The Yoga Music workshop on Saturday was an absolute fun, fabulous and inspiring day! The ever-smiling Sangita helped us all to explore our musical hearts. She took a bunch of absolute beginners – musically-speaking – and after a few hours we were making beautiful, REAL music!

We learnt four chants (songs of just a few lines that are repeated several times), and we learnt to add different drums, rhythms, and then even harmoniums to the mix! The first chant we learnt was arranged by Deva Premal – she added her own music to the ancient words. It is a yogic daily chant sung in Sanskrit, which is the ancient language of India in which the vibration of the word matches the vibration of the object or action that it represents:

Om asato maa sad gamaya
Tamaso maa jyotir gamaya
Mrityor maa amritam gamay

Lead me from the unreal to the real
From darkness to the light
From death to eternal life

Another chant was in a Native American language and praised the sun (Let me be one with the infinite sun…) while the other two were sung in English and were written by the kirtan musician, Peia. (She’s worth looking up on YouTube – her music is absolutely beautiful!).

As I mentioned in the blog last week, chants are usually of a spiritual nature, and each of the chants we sang echoed the message of what yoga is about: that life, including this planet that we call “home” is precious.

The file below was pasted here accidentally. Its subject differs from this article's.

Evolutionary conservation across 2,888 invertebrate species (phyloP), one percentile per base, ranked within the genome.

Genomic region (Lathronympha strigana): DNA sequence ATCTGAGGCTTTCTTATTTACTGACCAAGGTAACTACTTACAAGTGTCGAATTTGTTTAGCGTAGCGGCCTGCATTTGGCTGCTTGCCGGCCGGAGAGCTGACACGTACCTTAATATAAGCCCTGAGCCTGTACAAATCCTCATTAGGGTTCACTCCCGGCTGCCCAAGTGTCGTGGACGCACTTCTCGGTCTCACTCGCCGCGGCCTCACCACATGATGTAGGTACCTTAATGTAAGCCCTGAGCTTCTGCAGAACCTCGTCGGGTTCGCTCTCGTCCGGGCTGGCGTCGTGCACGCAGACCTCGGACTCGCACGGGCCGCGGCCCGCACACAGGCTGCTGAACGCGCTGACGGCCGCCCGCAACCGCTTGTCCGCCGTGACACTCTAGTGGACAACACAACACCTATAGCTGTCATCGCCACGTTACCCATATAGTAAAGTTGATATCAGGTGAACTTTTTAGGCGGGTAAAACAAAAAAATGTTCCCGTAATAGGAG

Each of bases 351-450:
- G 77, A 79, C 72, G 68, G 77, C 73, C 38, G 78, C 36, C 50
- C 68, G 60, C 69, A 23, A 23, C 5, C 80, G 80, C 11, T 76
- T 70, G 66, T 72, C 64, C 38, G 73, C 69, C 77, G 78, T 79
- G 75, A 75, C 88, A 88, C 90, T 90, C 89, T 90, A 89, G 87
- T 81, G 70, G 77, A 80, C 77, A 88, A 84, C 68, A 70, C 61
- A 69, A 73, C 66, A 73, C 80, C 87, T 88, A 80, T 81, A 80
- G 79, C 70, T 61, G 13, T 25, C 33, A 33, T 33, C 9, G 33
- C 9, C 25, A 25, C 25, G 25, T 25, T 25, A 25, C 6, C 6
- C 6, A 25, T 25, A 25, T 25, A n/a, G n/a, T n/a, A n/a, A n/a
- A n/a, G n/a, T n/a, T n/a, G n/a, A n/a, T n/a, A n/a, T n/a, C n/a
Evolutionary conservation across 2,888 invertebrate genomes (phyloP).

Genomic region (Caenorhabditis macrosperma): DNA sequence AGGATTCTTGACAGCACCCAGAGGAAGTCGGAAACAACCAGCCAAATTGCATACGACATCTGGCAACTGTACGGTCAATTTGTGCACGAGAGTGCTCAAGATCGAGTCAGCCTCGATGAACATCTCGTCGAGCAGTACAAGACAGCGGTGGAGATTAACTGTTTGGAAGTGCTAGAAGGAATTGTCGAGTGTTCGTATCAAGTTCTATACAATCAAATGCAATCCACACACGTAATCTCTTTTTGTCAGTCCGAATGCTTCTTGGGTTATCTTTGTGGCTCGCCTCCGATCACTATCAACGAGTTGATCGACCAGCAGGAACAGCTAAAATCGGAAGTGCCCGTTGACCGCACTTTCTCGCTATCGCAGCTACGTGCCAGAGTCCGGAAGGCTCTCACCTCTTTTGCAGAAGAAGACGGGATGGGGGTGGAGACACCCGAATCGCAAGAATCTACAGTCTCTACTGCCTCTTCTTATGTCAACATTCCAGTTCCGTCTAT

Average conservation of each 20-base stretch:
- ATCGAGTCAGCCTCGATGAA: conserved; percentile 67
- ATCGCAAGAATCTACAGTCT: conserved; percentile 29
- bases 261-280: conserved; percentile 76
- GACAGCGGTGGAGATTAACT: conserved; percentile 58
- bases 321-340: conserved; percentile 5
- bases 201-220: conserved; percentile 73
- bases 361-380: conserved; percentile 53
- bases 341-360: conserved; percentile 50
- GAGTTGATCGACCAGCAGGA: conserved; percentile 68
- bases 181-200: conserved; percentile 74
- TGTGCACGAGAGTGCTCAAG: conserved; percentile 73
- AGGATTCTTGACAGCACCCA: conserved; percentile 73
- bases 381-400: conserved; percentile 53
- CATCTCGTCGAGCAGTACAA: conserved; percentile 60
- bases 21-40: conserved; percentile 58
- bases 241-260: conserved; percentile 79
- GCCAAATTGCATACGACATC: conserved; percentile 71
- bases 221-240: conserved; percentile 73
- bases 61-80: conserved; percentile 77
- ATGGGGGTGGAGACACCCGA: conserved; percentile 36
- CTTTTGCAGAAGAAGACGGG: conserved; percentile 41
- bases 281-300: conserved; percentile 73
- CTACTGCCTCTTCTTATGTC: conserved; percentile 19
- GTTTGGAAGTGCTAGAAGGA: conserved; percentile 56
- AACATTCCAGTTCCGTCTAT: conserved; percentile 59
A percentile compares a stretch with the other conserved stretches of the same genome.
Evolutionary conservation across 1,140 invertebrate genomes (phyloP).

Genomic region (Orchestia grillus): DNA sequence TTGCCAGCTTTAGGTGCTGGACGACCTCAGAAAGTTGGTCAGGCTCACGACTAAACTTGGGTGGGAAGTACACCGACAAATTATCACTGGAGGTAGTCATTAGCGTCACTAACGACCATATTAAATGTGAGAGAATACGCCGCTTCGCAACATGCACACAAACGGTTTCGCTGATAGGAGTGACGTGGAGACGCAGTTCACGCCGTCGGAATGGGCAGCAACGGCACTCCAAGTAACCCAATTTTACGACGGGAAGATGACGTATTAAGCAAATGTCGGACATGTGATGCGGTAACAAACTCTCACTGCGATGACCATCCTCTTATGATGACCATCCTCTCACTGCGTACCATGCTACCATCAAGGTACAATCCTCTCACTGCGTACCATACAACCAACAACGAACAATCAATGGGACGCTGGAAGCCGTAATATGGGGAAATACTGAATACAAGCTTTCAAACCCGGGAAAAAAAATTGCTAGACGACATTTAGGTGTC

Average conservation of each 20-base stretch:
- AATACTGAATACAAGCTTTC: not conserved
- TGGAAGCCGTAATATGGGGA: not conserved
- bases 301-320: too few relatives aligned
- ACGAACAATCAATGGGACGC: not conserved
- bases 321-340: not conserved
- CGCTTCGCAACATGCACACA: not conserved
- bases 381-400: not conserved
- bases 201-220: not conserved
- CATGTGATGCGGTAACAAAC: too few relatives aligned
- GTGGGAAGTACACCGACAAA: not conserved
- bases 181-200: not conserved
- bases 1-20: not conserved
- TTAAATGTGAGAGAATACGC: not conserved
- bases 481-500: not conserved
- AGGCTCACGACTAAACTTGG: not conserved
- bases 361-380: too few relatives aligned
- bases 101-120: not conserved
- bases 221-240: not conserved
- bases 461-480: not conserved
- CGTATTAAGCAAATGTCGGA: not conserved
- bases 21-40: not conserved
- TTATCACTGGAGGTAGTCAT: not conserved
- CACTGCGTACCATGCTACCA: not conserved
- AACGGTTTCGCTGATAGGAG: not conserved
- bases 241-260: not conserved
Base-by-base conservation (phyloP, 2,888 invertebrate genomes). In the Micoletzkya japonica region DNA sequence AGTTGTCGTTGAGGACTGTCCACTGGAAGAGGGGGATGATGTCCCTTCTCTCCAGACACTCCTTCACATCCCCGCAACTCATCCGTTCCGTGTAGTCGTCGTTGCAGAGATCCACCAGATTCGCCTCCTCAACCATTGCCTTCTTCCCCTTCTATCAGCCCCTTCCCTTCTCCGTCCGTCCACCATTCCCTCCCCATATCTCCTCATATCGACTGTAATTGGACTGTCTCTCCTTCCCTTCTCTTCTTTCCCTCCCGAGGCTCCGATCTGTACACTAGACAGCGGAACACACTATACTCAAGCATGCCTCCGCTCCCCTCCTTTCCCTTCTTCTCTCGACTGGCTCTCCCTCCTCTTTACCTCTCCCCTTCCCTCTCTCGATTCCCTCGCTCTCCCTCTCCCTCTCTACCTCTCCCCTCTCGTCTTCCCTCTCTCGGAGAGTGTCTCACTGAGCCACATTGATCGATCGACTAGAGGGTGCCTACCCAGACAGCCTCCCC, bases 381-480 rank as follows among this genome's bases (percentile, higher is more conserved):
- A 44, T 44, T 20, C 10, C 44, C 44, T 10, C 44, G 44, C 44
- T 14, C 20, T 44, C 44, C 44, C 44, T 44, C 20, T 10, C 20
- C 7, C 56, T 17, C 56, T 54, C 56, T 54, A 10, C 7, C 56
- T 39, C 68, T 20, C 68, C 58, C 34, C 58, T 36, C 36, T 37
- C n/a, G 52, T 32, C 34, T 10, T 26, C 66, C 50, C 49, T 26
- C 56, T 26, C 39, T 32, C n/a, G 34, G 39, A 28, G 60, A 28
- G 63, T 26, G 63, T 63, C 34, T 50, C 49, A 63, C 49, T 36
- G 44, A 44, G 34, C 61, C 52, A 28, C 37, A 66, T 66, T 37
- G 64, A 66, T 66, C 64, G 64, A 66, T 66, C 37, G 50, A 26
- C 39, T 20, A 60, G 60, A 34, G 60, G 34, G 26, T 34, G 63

Then we had lunch – all deliciously healthy and vegan – and a sit on the shaded grass getting to know each other. Lunchtime was followed by “play” time!

Imagine four harmoniums facing into each other, and four very worried people sitting in front of them, wondering how to use them. This is where Sangita made the day shine: she gently showed us how to move the bellows, and how to hold the drone notes, and then we were all magically musical – singing and chanting and harmonium-ing together!

Added to this were the different percussion instruments, woodwind, guitar and harmonising voices. I think we were all a little stunned that it came together as beautifully as it did, and that those were our hands and our voices making the music. We ended the day with a concert; we played and sang all four chants in succession, swapping instruments around and everyone having having a turn on those glorious harmoniums.

I think everyone felt elated – I know I certaintly did! People who had thought they were deprived of any sense of musicality found that they had rhythm, music and a voice.

It was so beautiful – and happy and friendly and relaxed – that several times I was near to tears. I’m really looking forward to inviting Sangita back later on in the year, so that more of us can experience the power of yoga music.

Om Shaanti!

Yoga Music Morning
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